Planning for Sustainability

In their 2004 research paper, “Building Capacity and Sustainable Prevention Innovations: A Sustainability Planning Model” (PDF | 235 KB), Johnson et al. define sustainability as the process of ensuring an adaptive and effective system that achieves and maintains desired long-term results. In the case of substance misuse prevention, the process involves developing systems that promote and support the delivery of effective prevention strategies in order to prevent and reduce substance use disorders among populations. Ultimately, sustainability is about maintaining positive outcomes in these populations.

To plan strategically for and achieve population-level reductions in consumption and consequences of alcohol, tobacco, and other drugs, the community must build and strengthen a prevention system. The prevention system is comprised of the community coalition, the agencies, institutions, and organizations that carry out the array of strategies to effectively accomplish these changes. Community leaders, stakeholders, and other individuals play a supporting role. The system and its stakeholders must have the capacities necessary to plan strategically for, carry out, and sustain prevention interventions with adequate effectiveness, scope, intensity, and reach to achieve targeted outcomes in substance misuse behaviors and related consequences experienced by the community.

Achieving and sustaining desired population-level changes demands these capacities of a community. Building and sustaining these capacities requires thoughtful planning on the part of the coalition and community agencies, institutions, organizations, and leaders. This does not happen in a year and may take several cycles of planning and capacity building in order to create a community prevention system capable of such outcomes.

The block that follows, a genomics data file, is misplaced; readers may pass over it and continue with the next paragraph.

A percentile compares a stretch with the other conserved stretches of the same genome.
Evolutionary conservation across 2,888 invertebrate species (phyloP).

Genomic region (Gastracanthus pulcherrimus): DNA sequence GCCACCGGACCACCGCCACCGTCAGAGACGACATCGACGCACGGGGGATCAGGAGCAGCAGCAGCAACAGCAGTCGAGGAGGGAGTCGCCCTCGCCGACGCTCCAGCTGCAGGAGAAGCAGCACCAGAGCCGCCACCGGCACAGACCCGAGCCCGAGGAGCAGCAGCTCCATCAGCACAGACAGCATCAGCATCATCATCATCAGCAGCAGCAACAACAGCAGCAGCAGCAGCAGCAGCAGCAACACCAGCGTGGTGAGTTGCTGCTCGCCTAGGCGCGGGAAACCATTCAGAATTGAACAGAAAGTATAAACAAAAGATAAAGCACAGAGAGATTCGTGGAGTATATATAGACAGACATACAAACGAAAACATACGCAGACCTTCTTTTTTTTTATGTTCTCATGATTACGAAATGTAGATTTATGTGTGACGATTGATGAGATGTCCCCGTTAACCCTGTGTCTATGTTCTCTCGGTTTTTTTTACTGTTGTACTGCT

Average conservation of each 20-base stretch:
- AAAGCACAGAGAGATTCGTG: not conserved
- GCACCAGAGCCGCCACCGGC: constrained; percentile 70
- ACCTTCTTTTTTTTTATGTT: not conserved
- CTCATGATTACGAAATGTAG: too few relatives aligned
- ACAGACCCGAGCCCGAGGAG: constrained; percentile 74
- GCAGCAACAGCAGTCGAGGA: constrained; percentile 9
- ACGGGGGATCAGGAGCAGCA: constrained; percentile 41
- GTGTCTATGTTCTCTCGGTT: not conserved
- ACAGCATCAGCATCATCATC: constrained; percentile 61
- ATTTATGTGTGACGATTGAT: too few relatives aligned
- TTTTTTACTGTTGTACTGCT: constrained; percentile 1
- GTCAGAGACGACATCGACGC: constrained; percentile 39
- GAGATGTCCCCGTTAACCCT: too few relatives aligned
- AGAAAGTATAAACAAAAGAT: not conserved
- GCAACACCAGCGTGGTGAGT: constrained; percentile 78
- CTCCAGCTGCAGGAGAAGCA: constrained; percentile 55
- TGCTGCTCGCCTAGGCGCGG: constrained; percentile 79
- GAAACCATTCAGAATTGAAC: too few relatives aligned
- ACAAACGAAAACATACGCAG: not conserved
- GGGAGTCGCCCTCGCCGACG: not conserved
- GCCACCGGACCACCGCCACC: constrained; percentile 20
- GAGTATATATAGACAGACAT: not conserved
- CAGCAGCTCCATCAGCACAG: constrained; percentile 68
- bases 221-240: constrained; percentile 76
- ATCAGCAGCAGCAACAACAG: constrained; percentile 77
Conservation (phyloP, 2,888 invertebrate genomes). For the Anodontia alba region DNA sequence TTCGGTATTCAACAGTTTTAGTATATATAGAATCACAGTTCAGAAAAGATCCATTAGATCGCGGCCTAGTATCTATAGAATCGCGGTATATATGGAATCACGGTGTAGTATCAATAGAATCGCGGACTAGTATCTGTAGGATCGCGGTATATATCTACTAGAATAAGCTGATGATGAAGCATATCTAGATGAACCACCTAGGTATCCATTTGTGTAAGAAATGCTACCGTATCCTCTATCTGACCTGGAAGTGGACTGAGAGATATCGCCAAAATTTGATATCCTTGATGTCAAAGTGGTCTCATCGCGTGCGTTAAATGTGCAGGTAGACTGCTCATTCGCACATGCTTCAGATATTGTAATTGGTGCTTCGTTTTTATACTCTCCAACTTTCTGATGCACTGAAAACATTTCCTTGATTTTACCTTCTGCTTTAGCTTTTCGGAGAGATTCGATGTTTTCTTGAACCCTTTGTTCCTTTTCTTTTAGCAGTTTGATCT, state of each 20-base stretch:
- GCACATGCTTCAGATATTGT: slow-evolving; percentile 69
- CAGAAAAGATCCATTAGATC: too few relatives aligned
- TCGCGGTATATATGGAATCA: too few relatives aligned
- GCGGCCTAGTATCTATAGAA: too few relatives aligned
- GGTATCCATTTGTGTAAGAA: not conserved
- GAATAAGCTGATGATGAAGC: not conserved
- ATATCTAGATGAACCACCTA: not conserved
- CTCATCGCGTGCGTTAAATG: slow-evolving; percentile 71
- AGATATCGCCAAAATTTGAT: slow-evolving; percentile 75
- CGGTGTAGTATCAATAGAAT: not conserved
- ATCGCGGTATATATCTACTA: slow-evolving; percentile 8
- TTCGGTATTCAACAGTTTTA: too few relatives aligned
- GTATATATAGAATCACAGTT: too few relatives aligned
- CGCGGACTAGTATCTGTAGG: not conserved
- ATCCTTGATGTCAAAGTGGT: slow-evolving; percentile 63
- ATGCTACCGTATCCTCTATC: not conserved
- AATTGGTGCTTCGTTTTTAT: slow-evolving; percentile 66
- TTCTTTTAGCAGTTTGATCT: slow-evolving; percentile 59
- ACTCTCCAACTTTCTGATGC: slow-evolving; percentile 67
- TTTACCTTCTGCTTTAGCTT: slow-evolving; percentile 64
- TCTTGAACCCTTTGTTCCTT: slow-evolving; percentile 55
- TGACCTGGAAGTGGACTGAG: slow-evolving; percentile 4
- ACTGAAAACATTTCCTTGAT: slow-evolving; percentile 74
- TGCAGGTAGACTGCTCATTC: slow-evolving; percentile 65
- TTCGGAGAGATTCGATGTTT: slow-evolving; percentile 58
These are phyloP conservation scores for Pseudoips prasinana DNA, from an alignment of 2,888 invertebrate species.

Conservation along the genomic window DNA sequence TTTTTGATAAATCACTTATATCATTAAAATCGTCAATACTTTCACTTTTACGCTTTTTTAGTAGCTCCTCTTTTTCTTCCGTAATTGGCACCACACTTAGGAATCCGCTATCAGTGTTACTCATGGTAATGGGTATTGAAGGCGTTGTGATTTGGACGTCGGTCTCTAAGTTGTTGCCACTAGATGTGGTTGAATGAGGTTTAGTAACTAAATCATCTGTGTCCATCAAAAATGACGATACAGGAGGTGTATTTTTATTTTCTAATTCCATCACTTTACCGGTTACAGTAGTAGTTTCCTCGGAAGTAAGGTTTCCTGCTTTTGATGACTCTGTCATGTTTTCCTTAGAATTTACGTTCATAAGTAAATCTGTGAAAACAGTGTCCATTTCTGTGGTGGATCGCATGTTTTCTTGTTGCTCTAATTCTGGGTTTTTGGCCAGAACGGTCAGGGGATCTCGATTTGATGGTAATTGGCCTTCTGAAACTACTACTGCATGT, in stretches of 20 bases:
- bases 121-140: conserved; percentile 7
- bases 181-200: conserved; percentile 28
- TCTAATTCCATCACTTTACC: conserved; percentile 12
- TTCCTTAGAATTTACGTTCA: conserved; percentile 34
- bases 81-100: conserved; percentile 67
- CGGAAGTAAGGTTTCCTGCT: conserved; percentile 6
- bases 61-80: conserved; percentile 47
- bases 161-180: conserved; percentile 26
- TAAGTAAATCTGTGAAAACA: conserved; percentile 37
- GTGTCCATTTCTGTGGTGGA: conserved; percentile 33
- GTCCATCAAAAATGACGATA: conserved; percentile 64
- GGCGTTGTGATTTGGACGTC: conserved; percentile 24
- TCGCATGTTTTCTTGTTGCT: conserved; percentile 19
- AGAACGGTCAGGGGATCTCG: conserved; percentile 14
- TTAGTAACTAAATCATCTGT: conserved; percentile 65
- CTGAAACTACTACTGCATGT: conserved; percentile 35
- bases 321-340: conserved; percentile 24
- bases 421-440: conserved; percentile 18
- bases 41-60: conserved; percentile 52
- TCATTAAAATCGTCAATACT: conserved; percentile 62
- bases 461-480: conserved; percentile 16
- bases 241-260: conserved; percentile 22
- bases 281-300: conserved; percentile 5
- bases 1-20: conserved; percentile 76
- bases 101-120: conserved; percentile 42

Through focused, intentional collaborative efforts, coalitions can expand the scope of their efforts from work with specific locations or specific populations to multiple locations and/or subpopulations and eventually to several settings and entire populations.

At each level of scale, several key capacities are needed to embed the strategy within the community to ensure outcomes achieved are sustained so that the scale of the effort can be increasingly expended and outcomes among larger population numbers achieved. Community agencies, institutions, and organizations must work together to:

  • Strategically leverage and target the system’s existing resources, assets, and capacity
  • Continually expand the community’s ability to effectively respond to changing patterns of substance use consumption and consequences

Capacity is not strengthened without attention and effort. As communities strive toward these types of outcomes, they must:

  • Identify the capacities needed by the coalition, the community’s agencies, and the broader community
  • Plan to strengthen those capacities
  • Implement the planned capacity strengthening strategies
  • Evaluate their effects

Three Key Sustainability Capacities

Communities must build capacity at three levels to sustain a prevention effort:

  • At the coalition level. The capacity of the coalition must be strengthened and expanded to effectively identify and prioritize populations whose substance use is contributing to community problems.
  • Among community agencies. The capacity of community agencies must be strengthened and expanded with a prevention-oriented operating mission. This will help agencies to understand and leverage their resources to effectively address factors among populations that contribute to substance use issues and/or particular consequences.
  • Among community members. The capacity of the community to understand the role and impact of substance use on community problems is critical to prevention planning efforts. Community members must support coalition efforts to strengthen the community’s prevention system so that it employs strategies (programs, policies, and practices) that will most likely influence population-level consumption patterns and reduce resulting problems.